- Function and Method Prototypes
- All void functions or methods shall explicitly declare and specify the void type keyword.
- C / C++ Linkage Wrappers
- All header files intended to have C symbol linkage shall use “extern C” linkage wrappers.
- Prefer Passing Parameters by Reference to Pointer
- Unlike C, C++ offers an alternate way to alias data over and above a pointer, the reference, indicated by the & symbol. Where appropriate, the reference should be preferred to the pointer.
- Passing Base Scalars
- Size- and call frequency-based considerations should be made when passing scalars as to whether they should be passed by value or by constant reference; however, pass-by-value should generally be preferred.
- Eliminate Unnecessary Destructors
- The creation of empty or useless destructors should be avoided. Empty or useless destructors should be removed.
- Default Parameters
- When you declare C++ free functions and object methods, you should avoid or minimize using default parameters.
- When you declare C++ virtual object methods, you shall avoid using default parameters.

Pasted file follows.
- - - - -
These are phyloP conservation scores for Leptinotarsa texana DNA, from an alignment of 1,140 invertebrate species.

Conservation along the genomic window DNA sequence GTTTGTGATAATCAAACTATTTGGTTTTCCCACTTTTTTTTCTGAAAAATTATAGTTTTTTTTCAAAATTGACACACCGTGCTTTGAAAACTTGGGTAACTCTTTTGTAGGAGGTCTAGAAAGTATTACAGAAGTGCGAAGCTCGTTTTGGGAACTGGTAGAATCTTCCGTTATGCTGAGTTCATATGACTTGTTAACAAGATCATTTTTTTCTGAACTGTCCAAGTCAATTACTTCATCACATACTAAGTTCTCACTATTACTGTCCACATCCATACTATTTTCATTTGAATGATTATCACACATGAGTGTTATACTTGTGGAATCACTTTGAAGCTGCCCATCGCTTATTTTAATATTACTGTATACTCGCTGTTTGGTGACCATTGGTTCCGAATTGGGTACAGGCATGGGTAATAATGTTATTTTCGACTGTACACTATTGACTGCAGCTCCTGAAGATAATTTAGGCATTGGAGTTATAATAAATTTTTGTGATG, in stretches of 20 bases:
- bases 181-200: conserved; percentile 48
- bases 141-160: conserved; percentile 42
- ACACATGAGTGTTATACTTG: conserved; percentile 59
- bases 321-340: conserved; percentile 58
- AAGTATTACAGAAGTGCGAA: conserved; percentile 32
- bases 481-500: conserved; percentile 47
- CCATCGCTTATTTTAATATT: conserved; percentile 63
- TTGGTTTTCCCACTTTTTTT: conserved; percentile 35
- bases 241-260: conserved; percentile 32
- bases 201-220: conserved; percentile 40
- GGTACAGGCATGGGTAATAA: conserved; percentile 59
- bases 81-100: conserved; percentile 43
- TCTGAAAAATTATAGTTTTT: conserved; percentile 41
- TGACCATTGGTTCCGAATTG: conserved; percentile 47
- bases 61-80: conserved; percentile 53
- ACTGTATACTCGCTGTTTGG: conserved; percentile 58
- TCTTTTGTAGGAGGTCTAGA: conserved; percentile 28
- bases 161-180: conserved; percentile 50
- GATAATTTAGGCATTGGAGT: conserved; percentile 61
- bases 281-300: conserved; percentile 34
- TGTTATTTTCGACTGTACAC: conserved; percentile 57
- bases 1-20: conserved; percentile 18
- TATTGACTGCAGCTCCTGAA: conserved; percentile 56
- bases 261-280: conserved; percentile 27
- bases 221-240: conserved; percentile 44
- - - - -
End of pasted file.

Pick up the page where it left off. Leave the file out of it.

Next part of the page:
- Global and Scoped Static Construction
- There shall be no use of global, static or otherwise, object construction. The use of scoped static object construction should be avoided.
- C++-style Casts
- Wherever possible and practical, C++ style casts should be used and preferred to the C style cast equivalent.
using namespace Statements in Headers
- The C++
using namespace statement should not be used outside of object scope inside header files.
Tightly-constrained Systems and Shared Infrastructure
- Heap-based resource allocation should be avoided.
- There shall be no direct or indirect use of recursive function calls.
- The use of virtual functions should be avoided.
- The use of the C++ Standard Library shall be avoided.
- The use of the C++ Standard Template Library (STL) should be avoided or minimized.
- The use of the C++ templates should be avoided or minimized.
- Code shall not use exceptions.
- Code shall not use C++ runtime type information (RTTI), including facilities that rely upon it, such as
Format and Style
- OpenThread uses the
make pretty build target to reformat code and enforce code format and style. The
make pretty-check build target is included in OpenThread's continuous integration and must pass before a pull request is merged.